'Typically Lake Oswego has been a little more expensive than West Linn,' said Mehrwein. 'They're close, but there is a little more caché, if you will, with having a Lake Oswego address.'

Ketzler pointed out that 'compression is always a factor in local option levies as there are a good number of properties, almost all business, where assessed value equals real market value.'

Though compression has contributed to some loss of revenue for the school district, overall, Lake Oswego has weathered the recession better than most communities. Properties in Lake Oswego have a larger gap between market value and assessed value meaning that most taxpayers are still paying the local option levy.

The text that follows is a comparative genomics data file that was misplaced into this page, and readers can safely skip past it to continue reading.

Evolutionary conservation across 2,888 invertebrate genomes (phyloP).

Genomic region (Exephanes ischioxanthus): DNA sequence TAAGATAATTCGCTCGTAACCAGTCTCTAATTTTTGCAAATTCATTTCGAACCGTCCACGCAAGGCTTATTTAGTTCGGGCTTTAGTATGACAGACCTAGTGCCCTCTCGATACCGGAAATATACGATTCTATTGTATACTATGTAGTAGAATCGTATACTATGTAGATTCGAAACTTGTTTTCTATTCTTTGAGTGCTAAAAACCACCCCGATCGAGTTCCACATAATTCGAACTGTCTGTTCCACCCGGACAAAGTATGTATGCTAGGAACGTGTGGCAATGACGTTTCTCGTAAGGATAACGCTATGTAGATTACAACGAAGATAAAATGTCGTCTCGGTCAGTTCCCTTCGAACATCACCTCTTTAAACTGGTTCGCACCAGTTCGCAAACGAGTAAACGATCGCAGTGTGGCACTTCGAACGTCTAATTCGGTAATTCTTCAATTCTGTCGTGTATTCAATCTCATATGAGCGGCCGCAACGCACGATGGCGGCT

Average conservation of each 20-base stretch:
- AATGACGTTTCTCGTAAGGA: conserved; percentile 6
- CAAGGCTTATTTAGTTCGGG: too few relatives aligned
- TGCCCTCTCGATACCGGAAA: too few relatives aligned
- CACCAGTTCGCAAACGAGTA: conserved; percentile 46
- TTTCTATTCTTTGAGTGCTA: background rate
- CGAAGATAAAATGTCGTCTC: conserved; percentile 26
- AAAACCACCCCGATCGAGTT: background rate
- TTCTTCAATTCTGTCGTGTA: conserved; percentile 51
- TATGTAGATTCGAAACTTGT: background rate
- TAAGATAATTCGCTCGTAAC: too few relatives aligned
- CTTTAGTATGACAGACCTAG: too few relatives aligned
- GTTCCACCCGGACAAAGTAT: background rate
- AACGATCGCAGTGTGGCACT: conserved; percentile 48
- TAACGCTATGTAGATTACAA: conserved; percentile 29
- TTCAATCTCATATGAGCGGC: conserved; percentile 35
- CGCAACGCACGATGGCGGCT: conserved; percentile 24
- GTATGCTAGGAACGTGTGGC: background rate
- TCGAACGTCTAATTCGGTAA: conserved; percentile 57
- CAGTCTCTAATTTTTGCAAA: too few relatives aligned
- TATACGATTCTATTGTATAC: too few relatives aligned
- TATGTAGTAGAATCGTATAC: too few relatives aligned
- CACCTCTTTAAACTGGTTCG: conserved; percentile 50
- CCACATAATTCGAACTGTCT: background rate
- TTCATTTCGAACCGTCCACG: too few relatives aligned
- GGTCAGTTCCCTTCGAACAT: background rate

In Lake Oswego School District, the average market value of a single family home this year is $469,194, while the assessed value is $333,943. The amount is even higher in the city limits: $518,332 is the average market value and $366,871 is the assessed value.

In comparison, the neighboring West Linn-Wilsonville School District experienced a narrowing of that gap: $357,226 is the average market value while $297,848 is the assessed value.

The result was a $6 million loss due to compression with nearly 81 percent of properties not paying anything toward the WL-WV's operating levy.